On a cliff edge overlooking the North Sea, a quadriplegic woman in a wheelchair stares unseeingly at the waves. She had been murdered. And, miles away, in a storeroom in the Maze, a medieval warren of yards and alleys at the heart of Eastvale, Yorkshire, a young woman lies sprawled on a heap of leather scraps. She too has been murdered. Their bodies are discovered at about the same time that DI Annie Cabbot, on secondment to the Eastern Area force, wakes with a severe hangover in the bed of a young man she barely recognizes. From these three strands, Peter Robinson weaves his latest complex and compelling story.
While DCI Alan Banks tries to figure out how anyone was able to murder Hayley Daniels, when the closed-circuit cameras trained on the entrances to the Maze show that no one preceded or followed her into its shadows, Cabbot learns two things that make her blood run cold: the real intentions of her one-night stand and the true identity of the quadriplegic woman. A ghost from the past is back to haunt both her and Banks.
Peter Robinson’s Inspector Banks novels are among the best detective fiction in the world, and their multi-layered stories continue to surprise, engross, thrill, and delight readers. Friend of the Devil is a superb showcase of how deftly he balances horror with humour, police procedures with the nuances of all-too-human emotions, and endings with the promise of new starts. Once again, Robinson transcends the usual limits of the genre in this dazzling novel about the obsessive power of vengeance.
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When Karen Drew is found sitting in her wheelchair staring out to sea with her throat cut one chilly March morning, DI Annie Cabbot, on loan to Eastern Area, gets lumbered with the case. Back in Eastvale, that same Sunday morning, 19-year-old Hayley Daniels is found raped and strangled in the Maze, a tangle of narrow alleys behind Eastvale's market square, after a drunken night on the town with a group of friends, and DCI Alan Banks is called in. Banks finds suspects galore, while Annie seems to hit a brick wall--until she reaches a breakthrough that spins her case in a shocking and surprising new direction, one that also involves Banks.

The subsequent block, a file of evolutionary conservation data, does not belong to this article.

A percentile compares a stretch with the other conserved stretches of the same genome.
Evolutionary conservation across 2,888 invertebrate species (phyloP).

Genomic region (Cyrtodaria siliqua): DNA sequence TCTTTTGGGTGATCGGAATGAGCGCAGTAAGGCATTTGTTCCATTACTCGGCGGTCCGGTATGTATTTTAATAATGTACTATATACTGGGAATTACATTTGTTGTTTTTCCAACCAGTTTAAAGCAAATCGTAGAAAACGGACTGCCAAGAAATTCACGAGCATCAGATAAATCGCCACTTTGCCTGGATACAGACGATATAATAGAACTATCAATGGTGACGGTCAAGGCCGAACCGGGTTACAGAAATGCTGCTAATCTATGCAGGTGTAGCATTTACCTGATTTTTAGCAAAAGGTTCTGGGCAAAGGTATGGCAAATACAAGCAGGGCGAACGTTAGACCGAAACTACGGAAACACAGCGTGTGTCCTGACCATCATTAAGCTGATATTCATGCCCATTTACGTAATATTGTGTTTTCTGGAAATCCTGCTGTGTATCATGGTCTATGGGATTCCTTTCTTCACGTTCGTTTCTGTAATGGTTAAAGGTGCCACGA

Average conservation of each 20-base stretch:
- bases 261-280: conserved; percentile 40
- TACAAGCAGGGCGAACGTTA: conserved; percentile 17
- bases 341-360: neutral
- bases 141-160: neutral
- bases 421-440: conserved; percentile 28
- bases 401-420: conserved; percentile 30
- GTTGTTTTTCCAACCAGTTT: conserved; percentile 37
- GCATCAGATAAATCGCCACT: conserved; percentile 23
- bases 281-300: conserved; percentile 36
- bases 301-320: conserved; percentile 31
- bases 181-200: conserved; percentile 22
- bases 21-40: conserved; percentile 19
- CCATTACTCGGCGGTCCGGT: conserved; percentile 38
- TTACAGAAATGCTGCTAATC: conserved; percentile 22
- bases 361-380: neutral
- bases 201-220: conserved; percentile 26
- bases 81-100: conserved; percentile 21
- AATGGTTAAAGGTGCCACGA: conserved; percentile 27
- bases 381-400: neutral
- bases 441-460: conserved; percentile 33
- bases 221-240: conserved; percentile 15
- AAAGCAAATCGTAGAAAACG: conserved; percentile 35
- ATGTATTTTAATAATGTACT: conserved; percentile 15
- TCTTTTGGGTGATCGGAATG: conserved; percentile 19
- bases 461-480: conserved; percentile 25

Then another incident occurs in the Maze which seems to link the two cases in a bizarre and mysterious way. As Banks and Annie dig into the past to uncover the deeper connections, they find themselves also dealing with the emotional baggage and personal demons of their own relationship. And it soon becomes clear that there are two killers in their midst, and that at any moment either one might strike again.
Whatever the profession (from medicine to cuisine), it's always good to sit back and relax, knowing that you're in the hands of a consummate professional. So it is with crime fiction, and Peter Robinson is one of the most reliable names around. He has written 17 books in his much-acclaimed Inspector Bank series ( Friend of the Devil is the 17th), and his writing has the confidence that is commensurate with the best in the field.
DI Annie Cabbot is on loan to another area (and is not working with her colleague, Chief Inspector Alan Banks), and finds herself saddled with a difficult case. A womanís body is found in a wheelchair by the sea. Her throat has been ripped open. At the same time, a teenage girl has been raped and murdered after an alcohol-fuelled night out. DCI Banks is dealing with another case. The two detectives experience very dissimilar results: Banks is faced with a multiplicity of suspects, while Annie Cabbot makes absolutely no progress in her case. Those familiar with detective fiction won't be surprised to learn that the various cases turn out to be interrelated, and when the duo begin to make considerable inroads into the mysteries, they find that aspects of their own pasts are coming back to haunt them. And a burning question becomes ever more pertinent: just how many killers are involved in these cases?
We may be used to relationships between male and female detectives that alternate between the fractious and the reluctantly affectionate, but Peter Robinson has always been able to steer a very confident route down this particular avenue, always firmly keeping cliché at bay. But (as always with this author), the plotís the thing to catch the attention of the reader, and Friend of the Devil works out a labyrinthine narrative with a particularly pleasing attention to detail. --Barry Forshaw
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